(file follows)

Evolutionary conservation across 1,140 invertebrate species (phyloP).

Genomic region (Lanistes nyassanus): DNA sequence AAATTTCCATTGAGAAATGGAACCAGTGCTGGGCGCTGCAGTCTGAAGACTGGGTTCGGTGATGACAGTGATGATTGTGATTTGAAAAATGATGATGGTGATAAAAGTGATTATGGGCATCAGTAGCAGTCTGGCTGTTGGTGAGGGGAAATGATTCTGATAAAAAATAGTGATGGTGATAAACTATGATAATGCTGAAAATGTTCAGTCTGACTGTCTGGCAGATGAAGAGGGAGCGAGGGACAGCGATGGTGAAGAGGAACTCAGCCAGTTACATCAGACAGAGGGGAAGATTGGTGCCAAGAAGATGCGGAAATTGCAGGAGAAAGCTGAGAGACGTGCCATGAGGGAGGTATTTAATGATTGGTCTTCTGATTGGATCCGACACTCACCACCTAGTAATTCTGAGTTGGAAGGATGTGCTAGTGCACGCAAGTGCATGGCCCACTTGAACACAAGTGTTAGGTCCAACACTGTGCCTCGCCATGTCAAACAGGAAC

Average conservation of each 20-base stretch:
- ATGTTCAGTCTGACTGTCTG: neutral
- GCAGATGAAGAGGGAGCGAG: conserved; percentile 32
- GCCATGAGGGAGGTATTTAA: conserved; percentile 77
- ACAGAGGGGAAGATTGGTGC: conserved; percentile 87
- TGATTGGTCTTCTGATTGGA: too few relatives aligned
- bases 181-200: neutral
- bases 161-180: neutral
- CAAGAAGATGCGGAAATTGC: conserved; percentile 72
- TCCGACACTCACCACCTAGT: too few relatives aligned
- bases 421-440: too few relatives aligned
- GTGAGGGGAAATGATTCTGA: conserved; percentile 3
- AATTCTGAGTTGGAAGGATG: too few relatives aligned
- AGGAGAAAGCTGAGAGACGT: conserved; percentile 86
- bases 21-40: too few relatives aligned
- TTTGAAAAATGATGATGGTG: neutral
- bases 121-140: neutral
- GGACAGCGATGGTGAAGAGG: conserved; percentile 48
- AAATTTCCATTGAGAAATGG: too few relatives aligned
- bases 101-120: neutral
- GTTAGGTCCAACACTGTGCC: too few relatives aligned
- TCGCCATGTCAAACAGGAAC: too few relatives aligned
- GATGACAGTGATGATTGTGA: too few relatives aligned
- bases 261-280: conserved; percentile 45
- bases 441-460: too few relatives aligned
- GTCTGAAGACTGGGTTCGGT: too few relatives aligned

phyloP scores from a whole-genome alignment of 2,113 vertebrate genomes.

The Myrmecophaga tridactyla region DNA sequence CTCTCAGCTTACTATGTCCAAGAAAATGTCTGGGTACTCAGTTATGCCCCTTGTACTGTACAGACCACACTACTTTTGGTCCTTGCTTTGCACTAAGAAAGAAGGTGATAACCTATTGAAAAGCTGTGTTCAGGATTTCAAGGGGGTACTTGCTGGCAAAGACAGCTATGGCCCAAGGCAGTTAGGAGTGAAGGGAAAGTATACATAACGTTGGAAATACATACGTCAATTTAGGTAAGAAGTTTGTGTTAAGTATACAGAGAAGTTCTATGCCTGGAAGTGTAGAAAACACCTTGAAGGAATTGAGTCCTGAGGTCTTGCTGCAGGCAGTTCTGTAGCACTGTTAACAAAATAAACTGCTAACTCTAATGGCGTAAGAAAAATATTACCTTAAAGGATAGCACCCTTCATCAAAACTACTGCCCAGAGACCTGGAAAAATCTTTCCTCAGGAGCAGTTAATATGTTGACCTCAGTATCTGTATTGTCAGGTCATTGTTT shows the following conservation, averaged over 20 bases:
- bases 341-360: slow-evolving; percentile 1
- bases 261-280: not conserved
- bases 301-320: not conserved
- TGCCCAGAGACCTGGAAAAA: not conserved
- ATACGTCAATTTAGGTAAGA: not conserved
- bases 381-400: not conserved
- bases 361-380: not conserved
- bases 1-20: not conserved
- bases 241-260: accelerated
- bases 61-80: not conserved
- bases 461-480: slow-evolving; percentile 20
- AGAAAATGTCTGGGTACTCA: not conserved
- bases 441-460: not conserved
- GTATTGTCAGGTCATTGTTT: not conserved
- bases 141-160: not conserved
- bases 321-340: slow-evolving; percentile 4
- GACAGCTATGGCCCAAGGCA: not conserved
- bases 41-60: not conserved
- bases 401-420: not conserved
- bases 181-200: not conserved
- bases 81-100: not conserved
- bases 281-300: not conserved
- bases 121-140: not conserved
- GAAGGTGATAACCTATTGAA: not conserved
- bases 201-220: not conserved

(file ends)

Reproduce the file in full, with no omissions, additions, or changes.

Evolutionary conservation across 1,140 invertebrate species (phyloP).

Genomic region (Lanistes nyassanus): DNA sequence AAATTTCCATTGAGAAATGGAACCAGTGCTGGGCGCTGCAGTCTGAAGACTGGGTTCGGTGATGACAGTGATGATTGTGATTTGAAAAATGATGATGGTGATAAAAGTGATTATGGGCATCAGTAGCAGTCTGGCTGTTGGTGAGGGGAAATGATTCTGATAAAAAATAGTGATGGTGATAAACTATGATAATGCTGAAAATGTTCAGTCTGACTGTCTGGCAGATGAAGAGGGAGCGAGGGACAGCGATGGTGAAGAGGAACTCAGCCAGTTACATCAGACAGAGGGGAAGATTGGTGCCAAGAAGATGCGGAAATTGCAGGAGAAAGCTGAGAGACGTGCCATGAGGGAGGTATTTAATGATTGGTCTTCTGATTGGATCCGACACTCACCACCTAGTAATTCTGAGTTGGAAGGATGTGCTAGTGCACGCAAGTGCATGGCCCACTTGAACACAAGTGTTAGGTCCAACACTGTGCCTCGCCATGTCAAACAGGAAC

Average conservation of each 20-base stretch:
- ATGTTCAGTCTGACTGTCTG: neutral
- GCAGATGAAGAGGGAGCGAG: conserved; percentile 32
- GCCATGAGGGAGGTATTTAA: conserved; percentile 77
- ACAGAGGGGAAGATTGGTGC: conserved; percentile 87
- TGATTGGTCTTCTGATTGGA: too few relatives aligned
- bases 181-200: neutral
- bases 161-180: neutral
- CAAGAAGATGCGGAAATTGC: conserved; percentile 72
- TCCGACACTCACCACCTAGT: too few relatives aligned
- bases 421-440: too few relatives aligned
- GTGAGGGGAAATGATTCTGA: conserved; percentile 3
- AATTCTGAGTTGGAAGGATG: too few relatives aligned
- AGGAGAAAGCTGAGAGACGT: conserved; percentile 86
- bases 21-40: too few relatives aligned
- TTTGAAAAATGATGATGGTG: neutral
- bases 121-140: neutral
- GGACAGCGATGGTGAAGAGG: conserved; percentile 48
- AAATTTCCATTGAGAAATGG: too few relatives aligned
- bases 101-120: neutral
- GTTAGGTCCAACACTGTGCC: too few relatives aligned
- TCGCCATGTCAAACAGGAAC: too few relatives aligned
- GATGACAGTGATGATTGTGA: too few relatives aligned
- bases 261-280: conserved; percentile 45
- bases 441-460: too few relatives aligned
- GTCTGAAGACTGGGTTCGGT: too few relatives aligned

phyloP scores from a whole-genome alignment of 2,113 vertebrate genomes.

The Myrmecophaga tridactyla region DNA sequence CTCTCAGCTTACTATGTCCAAGAAAATGTCTGGGTACTCAGTTATGCCCCTTGTACTGTACAGACCACACTACTTTTGGTCCTTGCTTTGCACTAAGAAAGAAGGTGATAACCTATTGAAAAGCTGTGTTCAGGATTTCAAGGGGGTACTTGCTGGCAAAGACAGCTATGGCCCAAGGCAGTTAGGAGTGAAGGGAAAGTATACATAACGTTGGAAATACATACGTCAATTTAGGTAAGAAGTTTGTGTTAAGTATACAGAGAAGTTCTATGCCTGGAAGTGTAGAAAACACCTTGAAGGAATTGAGTCCTGAGGTCTTGCTGCAGGCAGTTCTGTAGCACTGTTAACAAAATAAACTGCTAACTCTAATGGCGTAAGAAAAATATTACCTTAAAGGATAGCACCCTTCATCAAAACTACTGCCCAGAGACCTGGAAAAATCTTTCCTCAGGAGCAGTTAATATGTTGACCTCAGTATCTGTATTGTCAGGTCATTGTTT shows the following conservation, averaged over 20 bases:
- bases 341-360: slow-evolving; percentile 1
- bases 261-280: not conserved
- bases 301-320: not conserved
- TGCCCAGAGACCTGGAAAAA: not conserved
- ATACGTCAATTTAGGTAAGA: not conserved
- bases 381-400: not conserved
- bases 361-380: not conserved
- bases 1-20: not conserved
- bases 241-260: accelerated
- bases 61-80: not conserved
- bases 461-480: slow-evolving; percentile 20
- AGAAAATGTCTGGGTACTCA: not conserved
- bases 441-460: not conserved
- GTATTGTCAGGTCATTGTTT: not conserved
- bases 141-160: not conserved
- bases 321-340: slow-evolving; percentile 4
- GACAGCTATGGCCCAAGGCA: not conserved
- bases 41-60: not conserved
- bases 401-420: not conserved
- bases 181-200: not conserved
- bases 81-100: not conserved
- bases 281-300: not conserved
- bases 121-140: not conserved
- GAAGGTGATAACCTATTGAA: not conserved
- bases 201-220: not conserved